The fact that imagery can combine with perception in these ways seems to tell us something important about the nature of mental images: that they are fundamentally perceptual. After all, what imagery does in these examples is aid perception in discharging its essential functions: tracking the objects before us, identifying the objects before us and guiding our actions with respect to those objects. Read More
A report prepared by Anna Abraham
On the miserably cold and wet day that was the 16th of March of this year in West Yorkshire, a group of grownups, mostly strangers to one another, assembled together at Leeds Beckett University. The gathering was decidedly mixed, with people hailing from a variety of educational and sociocultural backgrounds, and included members of each circle of the academic world from first year undergraduates to seasoned professors. The congregation had two things in common. All studied, worked or lived in North England. And everyone was there to learn about the human imagination. Read More
A post by Claudia Passos-Ferreira.
Can infants imagine? What sort of imaginative phenomenology might they have? The answer is not obvious. For a start, it depends on what we mean by imagination. There is not much evidence that infants can engage in propositional imagination, the cognitive process of imagining that something is the case (e.g., a child imagining that her mother is in the next room). However, infants may have the capacity for sensory imagination, the sensory/motor process of imagining an object with a mental image or imagining an action through motor image (e.g., an infant forming a mental image of her mother’s face when her mother is not present). In this post, I will outline the evidence for these claims, and then explore the question of infants’ imaginative phenomenology. Read More
A post by Jennifer Gosetti-Ferencei.
When Goethe’s Faust appeals to the ‘wings that lift the mind,’ and Wordsworth describes wandering ‘as a cloud,’ an imagination is invoked that seems to leave behind the limits of the physical world. The truth in these metaphors lies in the fact that we can imaginatively exceed our bodily capacities, thwart physical laws, in contemplating possibilities. Yet in recent decades, the mind itself has come to be understood as embodied and embedded in its world, as correlative to enactive perception. This unraveling of Cartesianism has made embodiment relevant to understanding of imagination in a number of ways. The capacity for internal representation may arise in material interaction with the surrounding environment, conditioning the emergence of imagination in human cognitive evolution. Social empathy for others may be facilitated by responses to their embodied actions and experiences. Literary experience can be understood to draw upon the resources of embodied life, while the body is the medium of expression for many feats of creativity. Read More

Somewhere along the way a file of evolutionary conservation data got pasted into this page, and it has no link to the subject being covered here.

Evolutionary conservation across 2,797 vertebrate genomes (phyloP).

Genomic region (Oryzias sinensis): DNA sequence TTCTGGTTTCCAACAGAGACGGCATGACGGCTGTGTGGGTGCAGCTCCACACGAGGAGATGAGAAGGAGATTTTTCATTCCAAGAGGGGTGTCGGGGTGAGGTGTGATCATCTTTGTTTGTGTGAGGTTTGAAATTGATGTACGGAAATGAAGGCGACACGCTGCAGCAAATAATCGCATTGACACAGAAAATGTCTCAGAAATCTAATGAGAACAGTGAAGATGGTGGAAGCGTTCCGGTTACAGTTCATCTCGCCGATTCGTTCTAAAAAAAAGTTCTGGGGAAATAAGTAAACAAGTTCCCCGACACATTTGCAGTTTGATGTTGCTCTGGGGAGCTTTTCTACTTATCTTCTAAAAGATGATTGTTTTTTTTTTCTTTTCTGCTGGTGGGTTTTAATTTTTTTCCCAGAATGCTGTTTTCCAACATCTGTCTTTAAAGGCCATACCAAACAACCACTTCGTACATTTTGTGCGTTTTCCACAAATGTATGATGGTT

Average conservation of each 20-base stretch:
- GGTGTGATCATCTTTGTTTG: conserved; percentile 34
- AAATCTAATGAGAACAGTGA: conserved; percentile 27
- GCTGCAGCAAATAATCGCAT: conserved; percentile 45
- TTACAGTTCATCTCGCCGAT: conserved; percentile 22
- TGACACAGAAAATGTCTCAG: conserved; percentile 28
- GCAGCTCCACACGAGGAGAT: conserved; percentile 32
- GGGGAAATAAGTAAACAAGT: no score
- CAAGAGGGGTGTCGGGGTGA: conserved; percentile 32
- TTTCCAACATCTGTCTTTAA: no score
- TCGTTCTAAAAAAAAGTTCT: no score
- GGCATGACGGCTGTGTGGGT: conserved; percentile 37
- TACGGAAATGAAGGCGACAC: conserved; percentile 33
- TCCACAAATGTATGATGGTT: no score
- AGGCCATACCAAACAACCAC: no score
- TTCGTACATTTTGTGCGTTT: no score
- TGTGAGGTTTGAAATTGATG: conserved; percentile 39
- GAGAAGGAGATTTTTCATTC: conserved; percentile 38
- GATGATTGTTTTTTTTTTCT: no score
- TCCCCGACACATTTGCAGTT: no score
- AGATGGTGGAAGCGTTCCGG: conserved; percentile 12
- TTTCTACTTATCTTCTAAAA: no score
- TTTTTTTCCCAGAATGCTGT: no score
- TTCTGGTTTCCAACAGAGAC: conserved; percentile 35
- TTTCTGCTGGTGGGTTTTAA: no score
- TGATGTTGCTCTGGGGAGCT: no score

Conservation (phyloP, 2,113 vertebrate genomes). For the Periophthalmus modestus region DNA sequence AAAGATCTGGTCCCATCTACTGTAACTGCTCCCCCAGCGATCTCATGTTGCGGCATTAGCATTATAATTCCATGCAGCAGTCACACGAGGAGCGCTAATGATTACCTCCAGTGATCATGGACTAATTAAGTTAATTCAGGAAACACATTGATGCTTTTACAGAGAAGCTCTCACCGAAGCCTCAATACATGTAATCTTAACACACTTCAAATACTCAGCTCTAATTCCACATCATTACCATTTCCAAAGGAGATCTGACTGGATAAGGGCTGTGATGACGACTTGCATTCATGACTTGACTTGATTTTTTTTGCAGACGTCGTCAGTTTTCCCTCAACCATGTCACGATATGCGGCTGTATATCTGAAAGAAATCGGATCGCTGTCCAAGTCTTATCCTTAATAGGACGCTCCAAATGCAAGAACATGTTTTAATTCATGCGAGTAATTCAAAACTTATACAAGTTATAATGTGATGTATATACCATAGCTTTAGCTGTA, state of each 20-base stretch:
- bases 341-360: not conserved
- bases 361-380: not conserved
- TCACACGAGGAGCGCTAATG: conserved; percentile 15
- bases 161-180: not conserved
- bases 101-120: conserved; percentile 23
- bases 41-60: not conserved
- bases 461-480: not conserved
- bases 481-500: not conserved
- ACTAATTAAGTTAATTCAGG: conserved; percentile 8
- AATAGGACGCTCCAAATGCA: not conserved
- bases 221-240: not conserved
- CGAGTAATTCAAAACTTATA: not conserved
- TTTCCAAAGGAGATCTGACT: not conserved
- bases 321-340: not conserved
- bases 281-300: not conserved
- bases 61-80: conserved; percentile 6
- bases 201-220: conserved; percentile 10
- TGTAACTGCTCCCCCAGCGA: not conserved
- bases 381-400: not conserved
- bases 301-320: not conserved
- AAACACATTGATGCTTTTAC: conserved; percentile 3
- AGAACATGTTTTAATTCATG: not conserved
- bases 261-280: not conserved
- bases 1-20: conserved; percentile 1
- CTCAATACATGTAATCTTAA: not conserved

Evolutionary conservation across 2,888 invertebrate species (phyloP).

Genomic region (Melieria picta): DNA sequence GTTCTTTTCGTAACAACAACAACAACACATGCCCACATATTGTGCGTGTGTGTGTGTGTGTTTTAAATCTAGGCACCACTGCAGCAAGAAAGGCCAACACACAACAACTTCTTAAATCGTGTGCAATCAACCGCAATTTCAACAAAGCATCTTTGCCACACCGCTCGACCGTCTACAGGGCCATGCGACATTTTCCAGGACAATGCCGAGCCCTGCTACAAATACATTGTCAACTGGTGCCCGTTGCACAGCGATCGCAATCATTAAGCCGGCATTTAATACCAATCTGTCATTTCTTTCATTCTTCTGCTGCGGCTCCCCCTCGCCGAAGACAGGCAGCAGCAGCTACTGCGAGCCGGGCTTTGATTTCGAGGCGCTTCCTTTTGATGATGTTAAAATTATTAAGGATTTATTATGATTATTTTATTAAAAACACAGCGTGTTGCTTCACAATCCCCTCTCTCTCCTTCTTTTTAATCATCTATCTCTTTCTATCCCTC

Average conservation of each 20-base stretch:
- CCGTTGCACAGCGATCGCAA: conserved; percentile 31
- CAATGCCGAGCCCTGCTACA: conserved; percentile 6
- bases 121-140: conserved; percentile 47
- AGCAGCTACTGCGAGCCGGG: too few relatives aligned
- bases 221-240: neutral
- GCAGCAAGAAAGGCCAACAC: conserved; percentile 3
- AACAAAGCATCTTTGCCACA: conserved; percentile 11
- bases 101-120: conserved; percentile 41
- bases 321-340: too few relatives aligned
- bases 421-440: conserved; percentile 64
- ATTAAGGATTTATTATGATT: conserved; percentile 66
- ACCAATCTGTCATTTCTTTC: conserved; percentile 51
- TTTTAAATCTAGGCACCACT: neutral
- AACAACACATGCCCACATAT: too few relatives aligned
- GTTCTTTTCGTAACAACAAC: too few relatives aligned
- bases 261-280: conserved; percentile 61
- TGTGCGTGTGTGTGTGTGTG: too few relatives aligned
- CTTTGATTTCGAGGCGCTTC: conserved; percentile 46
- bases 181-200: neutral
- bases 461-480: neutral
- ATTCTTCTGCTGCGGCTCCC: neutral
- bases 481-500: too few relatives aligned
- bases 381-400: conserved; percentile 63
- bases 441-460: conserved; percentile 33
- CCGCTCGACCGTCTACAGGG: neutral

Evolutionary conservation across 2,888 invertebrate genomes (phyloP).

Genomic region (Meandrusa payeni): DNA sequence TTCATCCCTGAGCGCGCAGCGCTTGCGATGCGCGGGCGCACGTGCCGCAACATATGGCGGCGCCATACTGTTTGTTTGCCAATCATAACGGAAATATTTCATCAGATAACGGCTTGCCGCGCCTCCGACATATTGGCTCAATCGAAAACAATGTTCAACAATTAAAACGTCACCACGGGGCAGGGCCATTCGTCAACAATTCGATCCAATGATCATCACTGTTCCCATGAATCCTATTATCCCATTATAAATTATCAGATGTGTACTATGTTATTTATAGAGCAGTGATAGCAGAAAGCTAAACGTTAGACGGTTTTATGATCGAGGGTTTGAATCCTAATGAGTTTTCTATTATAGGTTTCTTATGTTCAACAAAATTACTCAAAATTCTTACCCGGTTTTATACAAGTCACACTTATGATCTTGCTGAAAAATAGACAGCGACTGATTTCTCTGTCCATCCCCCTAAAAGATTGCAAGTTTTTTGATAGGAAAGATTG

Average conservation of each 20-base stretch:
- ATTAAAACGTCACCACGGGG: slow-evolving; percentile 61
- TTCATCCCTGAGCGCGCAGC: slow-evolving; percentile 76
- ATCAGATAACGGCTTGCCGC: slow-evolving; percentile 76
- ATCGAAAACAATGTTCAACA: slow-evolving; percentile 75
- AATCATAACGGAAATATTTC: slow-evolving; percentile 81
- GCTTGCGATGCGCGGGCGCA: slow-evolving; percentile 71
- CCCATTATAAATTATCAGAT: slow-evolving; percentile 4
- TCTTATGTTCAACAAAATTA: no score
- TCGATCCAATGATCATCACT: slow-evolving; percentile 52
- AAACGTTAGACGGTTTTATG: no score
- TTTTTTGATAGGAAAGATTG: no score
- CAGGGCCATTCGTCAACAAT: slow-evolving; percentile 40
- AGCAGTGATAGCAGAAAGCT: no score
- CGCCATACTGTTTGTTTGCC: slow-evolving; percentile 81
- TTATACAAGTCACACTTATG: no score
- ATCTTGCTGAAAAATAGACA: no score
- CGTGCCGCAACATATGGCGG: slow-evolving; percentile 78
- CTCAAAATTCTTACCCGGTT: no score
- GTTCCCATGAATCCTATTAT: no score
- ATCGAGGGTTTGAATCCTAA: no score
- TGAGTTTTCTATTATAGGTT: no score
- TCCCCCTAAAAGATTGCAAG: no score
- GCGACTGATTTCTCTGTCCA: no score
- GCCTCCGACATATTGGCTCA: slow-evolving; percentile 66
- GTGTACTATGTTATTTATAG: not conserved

A post by Anna Abraham.
A 1969 treatise by Jeremy Walker begins as follows. “One of the most striking features of nearly all philosophical psychologies has been their failure to deal at all adequately with imagination … This 'conspiracy of silence' is puzzling, and I can think of no hypothesis to account for it. For it cannot be denied that imagination is a power, or web of powers, which plays a central part in the structure of human activity and consciousness; and so a failure to consider this power adequately must lead to a philosopher's giving a distorted, or one-sided, account of the distinctively human. For the powers of imagination are clearly related in a close and complex way with the other central human powers, such as belief, the passions, intention and the will. And it follows that any philosopher who systematically underplays the role of imagination must at some point introduce a corresponding distortion into his account of, say, the role of belief or the role of intention in human affairs” (Walker, 1969: 575).